PHILADELPHIA – As the Los Angeles Kings might have shown by winning the Stanley Cup in two of the past three years, the NHL can be a big man’s league. The Wild has taken note.
When General Manager Chuck Fletcher’s regime took over in 2009, it put a premium on an influx of skill. The past few NHL drafts, however, it has predominately looked for size.
Friday night in the first round of a pretty dull draft that featured only one player trade leaguewide, the Wild resisted the urge to trade down and gobble up extra picks because the big body it so targeted fell into its lap.
With the 18th pick, the Wild selected Boston College-bound right wing Alex Tuch, a prototypical 6-4, 215-pound power forward from outside Syracuse, N. Y. He just completed his development with the USA’s Under-18 program.
“He’s a big power forward,” assistant GM Brent Flahr said. “They’re hard to come by. He’s got a good set of hands. He’s got an NHL shot. We think he’s just at the tip of the iceberg right now. He’s got tremendous upside.”
Tuch, 18, was stunned Minnesota chose him because, in keeping with the franchise’s track record, it kept its cards close to the vest. Behind the scenes, Flahr said it was doing background research all year on Tuch but only interviewed him a few times because the Wild didn’t want other teams to get the scent of its interest.
As the 15th, 16th, 17th picks rolled in, GMs such as San Jose’s Doug Wilson and Chicago’s Stan Bowman called Fletcher with some “tempting offers.”
“He’s that rare combination of size and skill,” Fletcher said of Tuch. “Any time you get a potential power forward where we’re picking at 18, needless to say we’re very, very happy. We went with the quality over quantity.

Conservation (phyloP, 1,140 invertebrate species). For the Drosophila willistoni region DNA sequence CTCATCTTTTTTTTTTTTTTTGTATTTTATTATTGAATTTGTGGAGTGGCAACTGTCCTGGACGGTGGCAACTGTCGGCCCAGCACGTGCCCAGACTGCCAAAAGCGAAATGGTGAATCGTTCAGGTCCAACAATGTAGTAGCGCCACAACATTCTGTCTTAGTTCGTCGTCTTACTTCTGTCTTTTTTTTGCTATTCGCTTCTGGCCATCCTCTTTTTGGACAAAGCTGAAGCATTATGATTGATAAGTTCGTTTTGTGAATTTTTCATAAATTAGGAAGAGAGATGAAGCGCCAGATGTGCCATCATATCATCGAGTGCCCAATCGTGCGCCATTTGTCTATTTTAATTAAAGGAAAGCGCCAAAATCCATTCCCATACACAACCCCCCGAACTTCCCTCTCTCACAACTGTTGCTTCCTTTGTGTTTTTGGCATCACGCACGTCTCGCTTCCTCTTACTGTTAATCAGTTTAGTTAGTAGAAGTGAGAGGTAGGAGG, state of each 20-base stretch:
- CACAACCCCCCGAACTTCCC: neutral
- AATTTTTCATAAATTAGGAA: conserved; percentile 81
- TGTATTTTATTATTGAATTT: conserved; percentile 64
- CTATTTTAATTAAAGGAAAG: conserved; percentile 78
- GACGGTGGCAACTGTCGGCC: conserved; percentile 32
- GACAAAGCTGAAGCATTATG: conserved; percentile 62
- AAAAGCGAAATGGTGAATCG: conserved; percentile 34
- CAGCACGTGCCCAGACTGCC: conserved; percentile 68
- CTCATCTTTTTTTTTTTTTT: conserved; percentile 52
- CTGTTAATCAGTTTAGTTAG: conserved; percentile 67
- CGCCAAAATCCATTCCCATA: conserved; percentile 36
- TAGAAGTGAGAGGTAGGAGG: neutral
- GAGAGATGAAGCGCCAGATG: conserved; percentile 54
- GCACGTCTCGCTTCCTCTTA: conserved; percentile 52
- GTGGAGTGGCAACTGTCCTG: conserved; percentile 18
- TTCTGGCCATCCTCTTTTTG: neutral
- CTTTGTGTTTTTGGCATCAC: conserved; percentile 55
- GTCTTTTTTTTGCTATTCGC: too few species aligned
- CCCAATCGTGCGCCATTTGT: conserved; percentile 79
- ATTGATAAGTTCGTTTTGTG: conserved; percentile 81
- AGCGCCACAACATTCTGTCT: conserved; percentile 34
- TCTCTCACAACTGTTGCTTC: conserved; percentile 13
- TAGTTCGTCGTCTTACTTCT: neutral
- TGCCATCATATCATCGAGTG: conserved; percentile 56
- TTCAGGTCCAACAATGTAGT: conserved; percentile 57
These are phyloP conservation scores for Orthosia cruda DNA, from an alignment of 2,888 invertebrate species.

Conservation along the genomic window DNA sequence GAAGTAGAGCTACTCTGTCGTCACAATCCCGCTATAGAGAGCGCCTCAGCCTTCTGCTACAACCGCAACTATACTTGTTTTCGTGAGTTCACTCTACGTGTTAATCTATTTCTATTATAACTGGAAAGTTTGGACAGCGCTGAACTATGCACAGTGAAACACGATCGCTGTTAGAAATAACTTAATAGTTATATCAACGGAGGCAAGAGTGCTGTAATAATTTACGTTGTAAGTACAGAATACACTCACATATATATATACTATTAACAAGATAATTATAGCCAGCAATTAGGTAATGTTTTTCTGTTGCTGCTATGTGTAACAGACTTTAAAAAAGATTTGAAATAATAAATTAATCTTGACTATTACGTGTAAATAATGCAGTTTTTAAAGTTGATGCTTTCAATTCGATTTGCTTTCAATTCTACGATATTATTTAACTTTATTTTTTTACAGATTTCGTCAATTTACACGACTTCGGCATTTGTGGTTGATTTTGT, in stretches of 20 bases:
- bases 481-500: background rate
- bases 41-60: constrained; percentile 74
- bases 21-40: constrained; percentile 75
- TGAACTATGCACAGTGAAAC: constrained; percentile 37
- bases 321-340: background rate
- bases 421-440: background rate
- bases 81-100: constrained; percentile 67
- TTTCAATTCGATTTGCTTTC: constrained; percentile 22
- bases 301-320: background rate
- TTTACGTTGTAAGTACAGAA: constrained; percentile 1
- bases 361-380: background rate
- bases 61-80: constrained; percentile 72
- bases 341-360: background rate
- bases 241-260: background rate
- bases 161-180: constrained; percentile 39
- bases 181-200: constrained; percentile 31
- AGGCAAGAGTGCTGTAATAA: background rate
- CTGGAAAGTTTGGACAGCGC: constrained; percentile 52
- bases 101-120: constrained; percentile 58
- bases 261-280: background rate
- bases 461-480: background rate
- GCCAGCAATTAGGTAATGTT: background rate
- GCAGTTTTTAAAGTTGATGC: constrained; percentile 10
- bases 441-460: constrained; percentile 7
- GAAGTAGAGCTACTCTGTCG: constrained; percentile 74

“We had him high. Every team says, ‘We can’t believe he was there,’ but we truly couldn’t believe he was there. And we were happy he was there. He was the last name. If he wasn’t there, we would have traded back.”
Vancouver traded Ryan Kesler to Anaheim earlier in the day, but the only move that happened on the draft floor was Pittsburgh dealing James Neal to Nashville for Patric Hornqvist and Nick Spaling.
Flyers fans at least didn’t disappoint by taunting teams during the roll call and drowning out Commissioner Gary Bettman’s opening address with maybe the longest boo in history.
“This is supposed to be the City of Brotherly Love. I love your passion,” cracked Bettman, a line he has used in the past.
Fletcher, who said he will still be looking to add a second-round pick in Saturday’s Rounds 2-7, was surprised at the lack of trades.
“I predicted more. I still think there’s things that teams are working on,” Fletcher said.
Tuch grew up a Buffalo Sabres fans because he hails from upstate New York and was next door neighbors with ex-Sabre Tim Connolly, a former Islanders No. 5 overall pick. He said he has watched a lot of Wild games because of Minnesotan teammates Jack Dougherty, Jack Glover, Ryan Collins and Shane Gersich.
“I’m really happy that they picked me because it’s such a great organization and a good winning culture,” he said. “I think I’ll fit in. I’ll bring my size and presence on the ice, and I’ll make room for my linemates.”
He was ranked 12th among North American skaters on the NHL’s Central Scouting list. The Red Line Report compares Tuch to Neal, saying the “mountainous man-child is an absolute load to try and move off the puck.” Tuch fashions his game after Kesler and St. Louis captain David Backes.
Last season, Tuch tied for the Under-18 team lead with seven game-winning goals and a plus-35 rating. He ranked third on the club with 64 points, including 29 goals in 61 games.